In recent years, with Netflix binging soaring and more brick-and-mortar stores declaring Chapter 11 or shutting their doors, I’ve often feared a future dystopian existence where people sit alone on their living room couches interacting with stores, jobs, family and friends all through the convenience of the screen. They would never have to leave their homes or touch another human because it would all be available through the magic of the Internet. Social connections through social media. Work through remote-access programs and clouds. Travel through virtual-reality goggles. Intimate relationships through FaceTime and assorted video-chat programs. Even pregnancy could be accomplished without the need for an intimate partner. And all hard goods could be delivered to your doorstep after they were ordered online. Of course, few clothes would be needed since there would be little need to leave the house. At least there would be delivery people, right? Nope. Deliveries would be handled by a self-driving car or a drone. No humanity required.

Now, after five weeks of social distancing and sheltering in place, I am happy to say I think I am wrong.

Someone once said to me, “Be careful what you ask for, you may get it.” Well, we have all gotten a taste of the “delight” of being at home, and it ain’t all it’s cracked up to be (especially for those who have lost their jobs, but that’s not the point I am trying to make).

Researchers at Oregon Health & Science University showed the power of face-to-face communication versus electronic interactions on levels of depression in a 2015 study. Specifically, they found that “having little face-to-face social contact nearly doubles your risk of having depression two years later”…while “having more or fewer phone conversations, or written or e-mail contact, had no effect on depression.” Meanwhile experts across the country are warning of growing rates of depression, anxiety and suicide as a result of the quarantine.

We miss people, and we are realizing that we need to actually live our lives physically, not just virtually. Want proof?

People who are working from home are admitting that even the simplest communication can take far longer when we are at a distance than when we are able to have those face-to-face doorway meetings. Conference calls are a comedy of connection problems…and texts and e-mails don’t have the nuance of in-person interaction. We are developing “cauliflower ear” from the hours and hours of time we are spending talking on our phones.

Video-conferencing services have exploded. Did anyone know what Zoom was two months ago? It has zoomed into the lives of people young and old as we desperately yearn to see faces. I have one team member—generally a pretty quiet guy—who insists on FaceTime discussions just so he can see another person. Voice is not enough.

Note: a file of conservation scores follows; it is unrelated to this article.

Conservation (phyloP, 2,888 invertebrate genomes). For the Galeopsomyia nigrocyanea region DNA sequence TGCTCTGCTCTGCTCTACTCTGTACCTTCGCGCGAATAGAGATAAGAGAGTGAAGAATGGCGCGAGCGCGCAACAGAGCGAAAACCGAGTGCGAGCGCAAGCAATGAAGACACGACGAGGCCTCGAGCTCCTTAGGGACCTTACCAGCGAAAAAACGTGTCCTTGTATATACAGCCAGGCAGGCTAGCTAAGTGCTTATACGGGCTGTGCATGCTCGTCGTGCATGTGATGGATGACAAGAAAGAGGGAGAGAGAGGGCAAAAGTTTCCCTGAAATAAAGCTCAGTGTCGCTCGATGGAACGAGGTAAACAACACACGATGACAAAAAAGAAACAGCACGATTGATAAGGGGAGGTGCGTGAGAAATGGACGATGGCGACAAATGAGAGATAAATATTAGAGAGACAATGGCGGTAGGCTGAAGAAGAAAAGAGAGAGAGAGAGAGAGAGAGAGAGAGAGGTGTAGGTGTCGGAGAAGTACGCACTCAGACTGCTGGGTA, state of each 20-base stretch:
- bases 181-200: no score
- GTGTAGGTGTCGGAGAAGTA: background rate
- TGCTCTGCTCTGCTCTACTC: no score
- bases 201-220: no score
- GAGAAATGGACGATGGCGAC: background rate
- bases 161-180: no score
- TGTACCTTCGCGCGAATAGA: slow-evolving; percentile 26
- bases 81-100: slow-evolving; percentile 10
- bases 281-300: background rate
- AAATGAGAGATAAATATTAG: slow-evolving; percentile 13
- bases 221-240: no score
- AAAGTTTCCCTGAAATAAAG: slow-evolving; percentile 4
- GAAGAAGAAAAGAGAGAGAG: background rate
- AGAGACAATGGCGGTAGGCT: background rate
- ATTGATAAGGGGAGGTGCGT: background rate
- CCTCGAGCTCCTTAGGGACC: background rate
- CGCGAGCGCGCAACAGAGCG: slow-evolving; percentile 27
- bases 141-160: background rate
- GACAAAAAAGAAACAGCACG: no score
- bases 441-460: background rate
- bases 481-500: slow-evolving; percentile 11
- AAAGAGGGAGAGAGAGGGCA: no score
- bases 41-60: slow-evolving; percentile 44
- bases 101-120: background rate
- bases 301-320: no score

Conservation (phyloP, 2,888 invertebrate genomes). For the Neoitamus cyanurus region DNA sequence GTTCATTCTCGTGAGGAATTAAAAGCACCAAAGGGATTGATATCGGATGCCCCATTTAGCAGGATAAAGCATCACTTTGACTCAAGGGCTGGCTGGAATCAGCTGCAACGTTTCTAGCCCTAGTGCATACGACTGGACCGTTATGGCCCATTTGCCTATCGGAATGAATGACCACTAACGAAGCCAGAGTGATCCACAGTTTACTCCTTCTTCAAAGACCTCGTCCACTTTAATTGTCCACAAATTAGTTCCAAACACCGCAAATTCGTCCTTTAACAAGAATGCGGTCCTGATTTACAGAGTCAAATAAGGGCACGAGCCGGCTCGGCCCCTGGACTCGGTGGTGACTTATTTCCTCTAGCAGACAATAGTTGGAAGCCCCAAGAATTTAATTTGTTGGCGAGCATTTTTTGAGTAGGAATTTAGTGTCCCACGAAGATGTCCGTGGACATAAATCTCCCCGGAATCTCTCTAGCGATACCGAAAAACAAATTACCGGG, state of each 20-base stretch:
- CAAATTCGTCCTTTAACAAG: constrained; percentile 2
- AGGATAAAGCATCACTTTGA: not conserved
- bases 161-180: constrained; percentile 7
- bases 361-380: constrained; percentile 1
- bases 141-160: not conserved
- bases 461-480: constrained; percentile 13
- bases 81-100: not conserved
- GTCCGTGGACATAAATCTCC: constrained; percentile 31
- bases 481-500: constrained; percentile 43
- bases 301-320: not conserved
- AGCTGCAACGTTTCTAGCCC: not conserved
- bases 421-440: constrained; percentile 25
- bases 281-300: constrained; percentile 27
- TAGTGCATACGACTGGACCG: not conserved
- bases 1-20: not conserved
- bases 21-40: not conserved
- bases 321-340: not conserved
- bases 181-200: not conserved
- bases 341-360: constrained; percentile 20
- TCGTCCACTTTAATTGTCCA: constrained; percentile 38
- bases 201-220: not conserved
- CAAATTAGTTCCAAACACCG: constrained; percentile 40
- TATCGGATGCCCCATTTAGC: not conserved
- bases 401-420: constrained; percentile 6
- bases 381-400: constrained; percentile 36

People have held birthday celebrations, family dinners, Easter brunch and Passover seders with Zoom so that friends and family members across the country can stay connected. One friend had a “surprise” Zoom cocktail party to celebrate his 60th birthday, and another organized a parade of well-wishers to drive by her house with signs and horns wishing her husband a happy 70th. The efforts people are going to—and the creativity to do it—is really impressive.

My teenage neighbor told me that she stays connected with friends through the app Houseparty, which allows anyone who is in the connected group to just come in and “hang out” with others, just like “real” open houses.

And my mother couldn’t say yes fast enough when I invited her to spend hours in the car with me just to go to pick something up from a friend who lives an hour away. This was the first outing she had been on in more than a month, and she was near tears to see my husband, daughter and dog. And we hugged. Yes, we hugged. And it felt great.

It has been extremely heartening to see the number of families out walking and bike-riding. We need to move. We need to get out of our caves. We are not a species of loners. As the old song says, we are “people who need people.”

Sure, Instacart and other food-delivery offerings have been lifesavers for those who are most vulnerable to illness. But it has been a dance of frustration because of the limited availability of the things that we want and then receiving the wrong things. And yes, we all like to pick our own produce. We want to be in control of our lives.

To me, the most powerful sign of our need for people is the growing number of protests showing that people desperately want to return to work and be free from the shackles of social distancing. Economics aside, it is inspirational to see the human drive and deep passion to return to society. To know that when given the option to stay home or get out, we are a country of people who are doers and contributors. Endless pajama days may sound fun, but in reality, we want to dress and work and engage and create. Even the greatest introverts have realized that we are a species that is meant to work together to move ourselves forward.  Let’s roll.

Sarah Hiner, president and CEO of Bottom Line Inc., is passionate about giving people the tools and knowledge they need to be in control of their lives in areas such as living a healthier life, the challenges of the health-care system, commonsense financial advice and creating great relationships. She appears often on national radio and hosts the Bottom Line Advocator Podcast,  where she interviews leading experts to help people be their own best advocates in all areas of life.